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VeraCrypt file container header corrupted


Hope you can help me. I have a VeraCrypt file container ("filea.vvv") of 45 GB encrypted on a micro SD card. Somehow it became corrupted. I plugged the card into my Windows 8.1 machine and it said the volume was corrupted. It asked to run a disk repair and I allowed it to run (probably a mistake). Now, File Explorer and VeraCrypt both show 0 (zero) files on the card. However, when I click on "Properties" for the drive it shows that 40 GB is used of a 60 GB drive. So, somehow Windows thinks the space is taken up by something.

I tried unsuccessfully to mount the device which shows in VeraCrypt as:
Removable Disk 2: 59.6 GB
\Device\Harddisk2\Partition1 Drive E: 59.6GB

I tried both Removable Disk 2 and \Device\Harddisk2\Partition1 with the mount option "use backup header embedded in volume if available". It still failed with "Incorrect password or not a VeraCrypt volume". I am absolutely certain the password is correct - I copy it from a password manager.

I also tried restoring the volume header from the one embedded in the volume. No luck.

The data is out there. Is there any way to rebuild the FTOC to get a filename to mount?


Enigma2Illusion wrote Sep 24, 2015 at 10:26 PM

In your case, since the encrypted volume is a file container, there is no reason to attempt mounting the \Device\Harddisk2\Partition1 or Removable Disk 2 since this is the device.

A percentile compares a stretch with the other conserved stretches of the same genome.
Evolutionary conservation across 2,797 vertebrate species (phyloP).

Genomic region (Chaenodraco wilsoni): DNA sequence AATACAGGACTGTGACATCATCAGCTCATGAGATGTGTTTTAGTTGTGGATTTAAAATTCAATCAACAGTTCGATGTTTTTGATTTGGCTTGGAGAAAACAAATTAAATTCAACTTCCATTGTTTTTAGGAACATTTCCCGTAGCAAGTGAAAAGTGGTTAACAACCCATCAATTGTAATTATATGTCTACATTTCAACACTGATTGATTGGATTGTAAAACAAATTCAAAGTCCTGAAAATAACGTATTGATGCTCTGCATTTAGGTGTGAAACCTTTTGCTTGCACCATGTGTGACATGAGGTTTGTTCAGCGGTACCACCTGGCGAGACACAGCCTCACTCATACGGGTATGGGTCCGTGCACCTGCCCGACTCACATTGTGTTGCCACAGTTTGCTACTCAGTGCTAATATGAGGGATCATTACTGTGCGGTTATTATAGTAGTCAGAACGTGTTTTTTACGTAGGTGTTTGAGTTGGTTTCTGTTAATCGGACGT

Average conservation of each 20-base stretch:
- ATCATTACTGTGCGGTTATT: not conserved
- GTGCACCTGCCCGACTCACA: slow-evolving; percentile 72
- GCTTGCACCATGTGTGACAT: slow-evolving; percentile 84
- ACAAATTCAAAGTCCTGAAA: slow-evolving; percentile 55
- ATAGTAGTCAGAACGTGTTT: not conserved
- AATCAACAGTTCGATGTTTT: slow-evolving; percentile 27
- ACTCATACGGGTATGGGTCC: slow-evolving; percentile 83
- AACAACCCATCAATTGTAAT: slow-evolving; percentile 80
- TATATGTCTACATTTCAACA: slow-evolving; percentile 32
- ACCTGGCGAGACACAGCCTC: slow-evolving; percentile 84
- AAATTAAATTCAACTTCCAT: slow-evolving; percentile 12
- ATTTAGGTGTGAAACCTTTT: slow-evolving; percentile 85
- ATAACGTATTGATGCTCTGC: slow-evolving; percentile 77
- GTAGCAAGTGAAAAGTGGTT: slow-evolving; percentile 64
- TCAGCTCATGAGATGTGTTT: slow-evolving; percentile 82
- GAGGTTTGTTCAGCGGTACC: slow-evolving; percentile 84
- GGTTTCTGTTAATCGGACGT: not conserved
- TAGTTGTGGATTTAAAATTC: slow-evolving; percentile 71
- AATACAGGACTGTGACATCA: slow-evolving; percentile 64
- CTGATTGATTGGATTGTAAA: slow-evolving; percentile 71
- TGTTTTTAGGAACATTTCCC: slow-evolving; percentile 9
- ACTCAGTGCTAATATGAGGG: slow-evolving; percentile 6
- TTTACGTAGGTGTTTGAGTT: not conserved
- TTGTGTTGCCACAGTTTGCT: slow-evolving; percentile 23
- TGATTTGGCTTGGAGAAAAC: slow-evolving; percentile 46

You can try to use file recovery tools in attempt to recover the file container that you named "filea.vvv".

Safest approach is to clone the micro SD card and perform all of your repair attempts on the clone. Trying to repair the filesystem can actually make things worse. Using a clone of the removable drive will let you start again by making a fresh clone to try various data recovery methods without impacting the original micro SD card.

You can try various tools data-recovery tools such as GetDataBack, R-Studio, Photorec, TestDisk etc. in read only mode on the clone in order to recover as much data as possible without altering the volume.
Use file system repair tools (which write to disk) such as TestDisk, chkdsk etc. to try to repair the volume's broken file system on the hopes of recovering more data.